Dakota Territory, 1864
In my dream I am walking there
where the north fork of the Platte
and the Laramie meet, where the grass
grew thickest, tender and green.
as the dark heart shapes of cottonwood leaves,
as lacewings, delicate dragonfly needles,
fat hoppers, the killdeer’s sweet home.
I know red as the buffalo’s flesh,
woodpeckers’ crests flashing bright
tied in our warriors’ black hair, I know red
as blood, the color of my skin,
and my name: Red Dress.
And white I once knew as ice on the buffalo grass,
the winter cottonwoods’ ermine bones,
knew it sometimes as hunger.
Now I know white as treaties, as
bible tracts, bills of sale, the mission
schoolbook’ s icy pages,
In my dream I am struggling to walk
across endless white ground,
forcing my legs between stalks of ripped
parchment, the wind howling
around me, clawing to rip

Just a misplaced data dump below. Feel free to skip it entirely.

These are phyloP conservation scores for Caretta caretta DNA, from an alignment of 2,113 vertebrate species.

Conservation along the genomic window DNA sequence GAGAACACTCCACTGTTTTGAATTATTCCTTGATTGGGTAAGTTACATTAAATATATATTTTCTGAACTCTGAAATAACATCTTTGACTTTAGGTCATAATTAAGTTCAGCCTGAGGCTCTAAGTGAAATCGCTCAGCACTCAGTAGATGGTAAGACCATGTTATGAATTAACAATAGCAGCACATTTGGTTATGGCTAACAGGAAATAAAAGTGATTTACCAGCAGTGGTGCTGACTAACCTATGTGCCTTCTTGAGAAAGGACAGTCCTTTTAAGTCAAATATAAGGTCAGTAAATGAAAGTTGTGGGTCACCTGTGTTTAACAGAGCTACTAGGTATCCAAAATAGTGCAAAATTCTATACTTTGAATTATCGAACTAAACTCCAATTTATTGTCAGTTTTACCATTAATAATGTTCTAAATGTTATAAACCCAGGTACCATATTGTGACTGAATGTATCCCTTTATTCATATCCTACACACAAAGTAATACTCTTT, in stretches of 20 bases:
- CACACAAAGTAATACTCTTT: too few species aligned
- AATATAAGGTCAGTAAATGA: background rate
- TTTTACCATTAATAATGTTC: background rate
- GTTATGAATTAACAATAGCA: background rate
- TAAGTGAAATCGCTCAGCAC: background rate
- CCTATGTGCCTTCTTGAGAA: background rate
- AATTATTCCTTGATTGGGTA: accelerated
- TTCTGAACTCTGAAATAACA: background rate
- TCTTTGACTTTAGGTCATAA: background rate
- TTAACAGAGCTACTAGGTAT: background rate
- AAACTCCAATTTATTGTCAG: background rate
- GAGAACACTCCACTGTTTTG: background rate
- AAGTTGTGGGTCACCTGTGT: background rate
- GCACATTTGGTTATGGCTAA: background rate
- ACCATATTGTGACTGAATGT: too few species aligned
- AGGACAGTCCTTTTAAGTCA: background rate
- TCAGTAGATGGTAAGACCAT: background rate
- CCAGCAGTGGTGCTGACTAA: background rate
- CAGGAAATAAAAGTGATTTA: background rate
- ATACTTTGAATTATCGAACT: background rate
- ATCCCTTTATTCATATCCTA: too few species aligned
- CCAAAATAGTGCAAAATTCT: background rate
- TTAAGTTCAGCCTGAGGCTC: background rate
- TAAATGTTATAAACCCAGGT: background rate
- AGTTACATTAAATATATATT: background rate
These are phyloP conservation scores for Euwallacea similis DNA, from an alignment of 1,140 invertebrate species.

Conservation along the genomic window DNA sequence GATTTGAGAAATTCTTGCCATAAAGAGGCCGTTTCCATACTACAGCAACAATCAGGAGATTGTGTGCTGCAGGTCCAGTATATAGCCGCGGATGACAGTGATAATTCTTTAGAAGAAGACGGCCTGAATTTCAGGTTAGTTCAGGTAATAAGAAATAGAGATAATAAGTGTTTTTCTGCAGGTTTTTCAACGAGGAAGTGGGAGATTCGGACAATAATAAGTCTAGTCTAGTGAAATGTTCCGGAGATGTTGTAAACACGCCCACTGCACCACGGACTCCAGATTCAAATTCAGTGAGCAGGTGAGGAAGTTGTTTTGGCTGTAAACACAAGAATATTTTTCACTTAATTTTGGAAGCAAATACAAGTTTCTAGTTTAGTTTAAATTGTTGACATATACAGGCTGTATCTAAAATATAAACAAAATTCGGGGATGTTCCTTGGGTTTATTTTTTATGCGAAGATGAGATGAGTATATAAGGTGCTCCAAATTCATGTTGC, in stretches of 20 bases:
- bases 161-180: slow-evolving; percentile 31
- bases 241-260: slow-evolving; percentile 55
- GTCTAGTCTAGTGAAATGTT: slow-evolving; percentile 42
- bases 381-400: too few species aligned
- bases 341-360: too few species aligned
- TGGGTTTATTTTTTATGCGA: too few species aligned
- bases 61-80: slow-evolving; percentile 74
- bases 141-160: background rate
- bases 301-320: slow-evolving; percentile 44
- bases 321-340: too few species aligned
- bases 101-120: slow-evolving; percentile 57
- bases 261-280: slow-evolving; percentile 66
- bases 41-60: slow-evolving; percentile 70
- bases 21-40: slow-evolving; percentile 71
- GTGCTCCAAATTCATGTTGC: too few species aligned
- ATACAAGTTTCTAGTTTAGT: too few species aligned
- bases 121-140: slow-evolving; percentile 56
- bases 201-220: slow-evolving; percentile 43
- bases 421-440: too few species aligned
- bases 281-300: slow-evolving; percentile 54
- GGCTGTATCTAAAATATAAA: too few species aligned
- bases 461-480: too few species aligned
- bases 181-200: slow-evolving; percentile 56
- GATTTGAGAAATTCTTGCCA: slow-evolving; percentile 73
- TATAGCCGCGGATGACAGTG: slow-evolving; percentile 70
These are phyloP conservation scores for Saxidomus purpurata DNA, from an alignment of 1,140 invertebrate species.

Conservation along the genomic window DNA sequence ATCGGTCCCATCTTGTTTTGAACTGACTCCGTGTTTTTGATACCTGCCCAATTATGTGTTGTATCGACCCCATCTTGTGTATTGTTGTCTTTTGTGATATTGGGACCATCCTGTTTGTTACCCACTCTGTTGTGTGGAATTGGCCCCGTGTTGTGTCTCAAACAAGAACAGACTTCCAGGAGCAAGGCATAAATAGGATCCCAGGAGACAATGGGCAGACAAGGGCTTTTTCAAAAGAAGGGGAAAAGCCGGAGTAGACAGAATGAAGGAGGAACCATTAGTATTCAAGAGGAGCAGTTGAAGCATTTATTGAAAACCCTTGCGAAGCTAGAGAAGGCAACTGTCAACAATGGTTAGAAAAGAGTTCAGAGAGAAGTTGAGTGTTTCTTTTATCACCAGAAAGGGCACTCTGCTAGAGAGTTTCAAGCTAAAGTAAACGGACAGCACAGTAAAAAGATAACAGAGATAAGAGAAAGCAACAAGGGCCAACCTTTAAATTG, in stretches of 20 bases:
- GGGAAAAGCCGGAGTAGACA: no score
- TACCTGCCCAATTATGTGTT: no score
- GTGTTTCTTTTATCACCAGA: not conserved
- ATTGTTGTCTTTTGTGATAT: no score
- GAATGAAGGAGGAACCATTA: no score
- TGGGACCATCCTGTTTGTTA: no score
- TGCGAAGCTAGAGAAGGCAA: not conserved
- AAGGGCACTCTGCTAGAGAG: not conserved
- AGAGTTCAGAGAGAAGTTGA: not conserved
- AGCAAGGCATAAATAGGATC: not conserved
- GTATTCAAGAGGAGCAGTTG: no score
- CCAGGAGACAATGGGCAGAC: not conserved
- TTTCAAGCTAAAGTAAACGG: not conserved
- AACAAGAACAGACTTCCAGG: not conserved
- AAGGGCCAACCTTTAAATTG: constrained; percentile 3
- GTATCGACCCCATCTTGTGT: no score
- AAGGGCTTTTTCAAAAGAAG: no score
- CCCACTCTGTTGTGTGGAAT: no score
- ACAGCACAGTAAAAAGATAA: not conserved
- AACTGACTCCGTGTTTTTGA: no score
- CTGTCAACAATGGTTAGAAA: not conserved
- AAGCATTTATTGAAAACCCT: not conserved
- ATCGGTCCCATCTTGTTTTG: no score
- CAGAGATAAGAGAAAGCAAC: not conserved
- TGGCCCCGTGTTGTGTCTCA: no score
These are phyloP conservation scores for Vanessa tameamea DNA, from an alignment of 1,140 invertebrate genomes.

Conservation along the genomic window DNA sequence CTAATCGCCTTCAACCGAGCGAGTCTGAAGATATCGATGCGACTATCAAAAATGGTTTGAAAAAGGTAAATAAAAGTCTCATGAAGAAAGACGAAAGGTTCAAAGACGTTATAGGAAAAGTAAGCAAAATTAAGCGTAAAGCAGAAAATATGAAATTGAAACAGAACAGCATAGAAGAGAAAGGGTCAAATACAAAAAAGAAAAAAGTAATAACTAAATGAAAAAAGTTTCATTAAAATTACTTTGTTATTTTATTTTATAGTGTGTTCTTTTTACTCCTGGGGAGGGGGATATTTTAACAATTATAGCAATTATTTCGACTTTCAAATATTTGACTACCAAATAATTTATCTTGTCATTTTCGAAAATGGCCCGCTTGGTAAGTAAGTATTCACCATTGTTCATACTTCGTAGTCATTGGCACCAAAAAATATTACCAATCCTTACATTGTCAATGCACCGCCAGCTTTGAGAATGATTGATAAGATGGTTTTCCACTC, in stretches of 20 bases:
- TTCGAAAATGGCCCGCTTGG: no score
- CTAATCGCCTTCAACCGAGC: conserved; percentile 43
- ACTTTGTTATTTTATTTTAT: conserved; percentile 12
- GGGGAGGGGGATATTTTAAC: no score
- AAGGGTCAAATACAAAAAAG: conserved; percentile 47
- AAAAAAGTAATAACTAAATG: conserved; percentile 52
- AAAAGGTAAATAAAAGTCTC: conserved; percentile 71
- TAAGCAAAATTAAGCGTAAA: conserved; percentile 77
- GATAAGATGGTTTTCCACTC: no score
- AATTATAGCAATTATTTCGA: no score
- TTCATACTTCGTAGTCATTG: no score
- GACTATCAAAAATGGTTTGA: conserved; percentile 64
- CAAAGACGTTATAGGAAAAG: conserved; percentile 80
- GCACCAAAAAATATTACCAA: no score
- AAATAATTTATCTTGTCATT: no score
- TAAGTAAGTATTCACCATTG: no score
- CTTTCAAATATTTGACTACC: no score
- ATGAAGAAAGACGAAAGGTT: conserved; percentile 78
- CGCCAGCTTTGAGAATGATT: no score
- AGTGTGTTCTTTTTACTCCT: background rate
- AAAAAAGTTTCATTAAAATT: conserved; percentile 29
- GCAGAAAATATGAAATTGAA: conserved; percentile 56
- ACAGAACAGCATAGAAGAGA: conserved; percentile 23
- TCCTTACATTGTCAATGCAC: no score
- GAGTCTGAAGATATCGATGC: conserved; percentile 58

sheets from the ground. This whiteness
has spread, it eats at the land. I look back
at my footsteps. “Tate,” I say to the wind,
I am here for a reason.
–After Susan Power’s The Grass Dancer (G.P. Putnam & Sons, 1994)
Lisa Ress first came to Appalachia (Blacksburg, Virginia) in the early 1960s and fell in love with the region, returned to go “back to the land” in Floyd County in the ‘70s and ‘80s and finally was able to retire to a co-housing community in Blacksburg after teaching college and university English and writing courses for a number of years. Over 100 poems have been published in a variety of magazines. Her first book, Flight Patterns, won the 1982 Associated Writing Program prize and was published by UVa Press. She was also awarded an NEA grant. Her second book, Object Relations, has just been published by Wilder Publications and is available at Banres & Noble and Amazon.